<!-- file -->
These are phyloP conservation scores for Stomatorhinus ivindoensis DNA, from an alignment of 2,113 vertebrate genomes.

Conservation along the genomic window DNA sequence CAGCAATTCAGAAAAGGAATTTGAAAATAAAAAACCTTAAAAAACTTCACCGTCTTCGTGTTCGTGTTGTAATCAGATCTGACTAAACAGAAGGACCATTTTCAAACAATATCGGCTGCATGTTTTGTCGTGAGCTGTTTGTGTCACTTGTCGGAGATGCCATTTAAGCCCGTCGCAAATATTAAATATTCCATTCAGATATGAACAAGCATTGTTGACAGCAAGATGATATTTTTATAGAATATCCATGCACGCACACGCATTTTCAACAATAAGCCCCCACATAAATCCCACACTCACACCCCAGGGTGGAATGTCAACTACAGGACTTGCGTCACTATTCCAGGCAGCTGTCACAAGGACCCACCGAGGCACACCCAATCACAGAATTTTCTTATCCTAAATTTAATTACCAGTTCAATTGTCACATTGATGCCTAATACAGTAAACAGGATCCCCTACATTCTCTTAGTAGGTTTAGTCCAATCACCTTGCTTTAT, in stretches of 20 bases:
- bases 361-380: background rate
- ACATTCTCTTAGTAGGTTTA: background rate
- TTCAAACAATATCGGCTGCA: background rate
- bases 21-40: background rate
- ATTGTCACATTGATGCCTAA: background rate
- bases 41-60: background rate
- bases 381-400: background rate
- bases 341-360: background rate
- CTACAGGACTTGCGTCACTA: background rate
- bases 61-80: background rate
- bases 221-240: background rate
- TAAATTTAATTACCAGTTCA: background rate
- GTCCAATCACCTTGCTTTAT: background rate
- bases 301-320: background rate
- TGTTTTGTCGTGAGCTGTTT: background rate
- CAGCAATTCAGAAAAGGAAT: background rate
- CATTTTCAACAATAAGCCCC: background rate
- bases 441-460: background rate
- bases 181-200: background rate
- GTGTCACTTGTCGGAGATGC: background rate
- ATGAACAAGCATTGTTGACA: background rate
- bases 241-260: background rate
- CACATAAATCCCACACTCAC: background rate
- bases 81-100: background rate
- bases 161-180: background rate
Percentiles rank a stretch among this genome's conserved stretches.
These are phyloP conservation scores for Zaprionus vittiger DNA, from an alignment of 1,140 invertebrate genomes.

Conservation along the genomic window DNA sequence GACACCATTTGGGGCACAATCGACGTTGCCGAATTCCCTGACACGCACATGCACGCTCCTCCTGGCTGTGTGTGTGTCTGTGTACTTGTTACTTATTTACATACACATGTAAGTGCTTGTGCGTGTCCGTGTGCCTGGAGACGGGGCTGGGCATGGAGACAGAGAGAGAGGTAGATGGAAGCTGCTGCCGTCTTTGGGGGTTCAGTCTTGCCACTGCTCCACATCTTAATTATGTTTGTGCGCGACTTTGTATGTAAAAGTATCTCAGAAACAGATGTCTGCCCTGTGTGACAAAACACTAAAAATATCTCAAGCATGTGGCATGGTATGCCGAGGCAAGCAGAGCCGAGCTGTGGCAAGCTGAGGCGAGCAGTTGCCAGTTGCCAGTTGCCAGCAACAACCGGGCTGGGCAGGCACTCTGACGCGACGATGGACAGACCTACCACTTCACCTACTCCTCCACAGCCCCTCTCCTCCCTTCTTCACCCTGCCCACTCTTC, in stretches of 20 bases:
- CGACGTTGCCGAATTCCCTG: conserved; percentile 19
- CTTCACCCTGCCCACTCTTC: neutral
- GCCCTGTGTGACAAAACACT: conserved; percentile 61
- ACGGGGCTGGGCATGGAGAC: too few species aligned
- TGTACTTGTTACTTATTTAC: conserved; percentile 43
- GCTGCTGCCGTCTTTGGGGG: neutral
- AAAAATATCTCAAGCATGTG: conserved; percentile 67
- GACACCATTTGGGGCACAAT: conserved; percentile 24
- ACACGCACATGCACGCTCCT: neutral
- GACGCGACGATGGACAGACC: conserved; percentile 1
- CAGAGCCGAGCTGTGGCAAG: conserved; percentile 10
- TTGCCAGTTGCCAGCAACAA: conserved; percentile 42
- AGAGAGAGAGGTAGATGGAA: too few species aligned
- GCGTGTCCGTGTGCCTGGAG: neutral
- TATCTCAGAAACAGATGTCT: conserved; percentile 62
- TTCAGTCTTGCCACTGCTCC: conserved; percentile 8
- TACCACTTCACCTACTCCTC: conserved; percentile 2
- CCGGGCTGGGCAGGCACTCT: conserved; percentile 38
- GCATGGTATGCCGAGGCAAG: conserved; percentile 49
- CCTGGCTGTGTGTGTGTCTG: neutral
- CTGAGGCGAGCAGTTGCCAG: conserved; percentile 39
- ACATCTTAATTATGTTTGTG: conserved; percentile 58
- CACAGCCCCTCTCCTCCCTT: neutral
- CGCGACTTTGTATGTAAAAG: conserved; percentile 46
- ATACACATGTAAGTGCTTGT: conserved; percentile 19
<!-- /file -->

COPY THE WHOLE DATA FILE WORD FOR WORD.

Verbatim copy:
These are phyloP conservation scores for Stomatorhinus ivindoensis DNA, from an alignment of 2,113 vertebrate genomes.

Conservation along the genomic window DNA sequence CAGCAATTCAGAAAAGGAATTTGAAAATAAAAAACCTTAAAAAACTTCACCGTCTTCGTGTTCGTGTTGTAATCAGATCTGACTAAACAGAAGGACCATTTTCAAACAATATCGGCTGCATGTTTTGTCGTGAGCTGTTTGTGTCACTTGTCGGAGATGCCATTTAAGCCCGTCGCAAATATTAAATATTCCATTCAGATATGAACAAGCATTGTTGACAGCAAGATGATATTTTTATAGAATATCCATGCACGCACACGCATTTTCAACAATAAGCCCCCACATAAATCCCACACTCACACCCCAGGGTGGAATGTCAACTACAGGACTTGCGTCACTATTCCAGGCAGCTGTCACAAGGACCCACCGAGGCACACCCAATCACAGAATTTTCTTATCCTAAATTTAATTACCAGTTCAATTGTCACATTGATGCCTAATACAGTAAACAGGATCCCCTACATTCTCTTAGTAGGTTTAGTCCAATCACCTTGCTTTAT, in stretches of 20 bases:
- bases 361-380: background rate
- ACATTCTCTTAGTAGGTTTA: background rate
- TTCAAACAATATCGGCTGCA: background rate
- bases 21-40: background rate
- ATTGTCACATTGATGCCTAA: background rate
- bases 41-60: background rate
- bases 381-400: background rate
- bases 341-360: background rate
- CTACAGGACTTGCGTCACTA: background rate
- bases 61-80: background rate
- bases 221-240: background rate
- TAAATTTAATTACCAGTTCA: background rate
- GTCCAATCACCTTGCTTTAT: background rate
- bases 301-320: background rate
- TGTTTTGTCGTGAGCTGTTT: background rate
- CAGCAATTCAGAAAAGGAAT: background rate
- CATTTTCAACAATAAGCCCC: background rate
- bases 441-460: background rate
- bases 181-200: background rate
- GTGTCACTTGTCGGAGATGC: background rate
- ATGAACAAGCATTGTTGACA: background rate
- bases 241-260: background rate
- CACATAAATCCCACACTCAC: background rate
- bases 81-100: background rate
- bases 161-180: background rate
Percentiles rank a stretch among this genome's conserved stretches.
These are phyloP conservation scores for Zaprionus vittiger DNA, from an alignment of 1,140 invertebrate genomes.

Conservation along the genomic window DNA sequence GACACCATTTGGGGCACAATCGACGTTGCCGAATTCCCTGACACGCACATGCACGCTCCTCCTGGCTGTGTGTGTGTCTGTGTACTTGTTACTTATTTACATACACATGTAAGTGCTTGTGCGTGTCCGTGTGCCTGGAGACGGGGCTGGGCATGGAGACAGAGAGAGAGGTAGATGGAAGCTGCTGCCGTCTTTGGGGGTTCAGTCTTGCCACTGCTCCACATCTTAATTATGTTTGTGCGCGACTTTGTATGTAAAAGTATCTCAGAAACAGATGTCTGCCCTGTGTGACAAAACACTAAAAATATCTCAAGCATGTGGCATGGTATGCCGAGGCAAGCAGAGCCGAGCTGTGGCAAGCTGAGGCGAGCAGTTGCCAGTTGCCAGTTGCCAGCAACAACCGGGCTGGGCAGGCACTCTGACGCGACGATGGACAGACCTACCACTTCACCTACTCCTCCACAGCCCCTCTCCTCCCTTCTTCACCCTGCCCACTCTTC, in stretches of 20 bases:
- CGACGTTGCCGAATTCCCTG: conserved; percentile 19
- CTTCACCCTGCCCACTCTTC: neutral
- GCCCTGTGTGACAAAACACT: conserved; percentile 61
- ACGGGGCTGGGCATGGAGAC: too few species aligned
- TGTACTTGTTACTTATTTAC: conserved; percentile 43
- GCTGCTGCCGTCTTTGGGGG: neutral
- AAAAATATCTCAAGCATGTG: conserved; percentile 67
- GACACCATTTGGGGCACAAT: conserved; percentile 24
- ACACGCACATGCACGCTCCT: neutral
- GACGCGACGATGGACAGACC: conserved; percentile 1
- CAGAGCCGAGCTGTGGCAAG: conserved; percentile 10
- TTGCCAGTTGCCAGCAACAA: conserved; percentile 42
- AGAGAGAGAGGTAGATGGAA: too few species aligned
- GCGTGTCCGTGTGCCTGGAG: neutral
- TATCTCAGAAACAGATGTCT: conserved; percentile 62
- TTCAGTCTTGCCACTGCTCC: conserved; percentile 8
- TACCACTTCACCTACTCCTC: conserved; percentile 2
- CCGGGCTGGGCAGGCACTCT: conserved; percentile 38
- GCATGGTATGCCGAGGCAAG: conserved; percentile 49
- CCTGGCTGTGTGTGTGTCTG: neutral
- CTGAGGCGAGCAGTTGCCAG: conserved; percentile 39
- ACATCTTAATTATGTTTGTG: conserved; percentile 58
- CACAGCCCCTCTCCTCCCTT: neutral
- CGCGACTTTGTATGTAAAAG: conserved; percentile 46
- ATACACATGTAAGTGCTTGT: conserved; percentile 19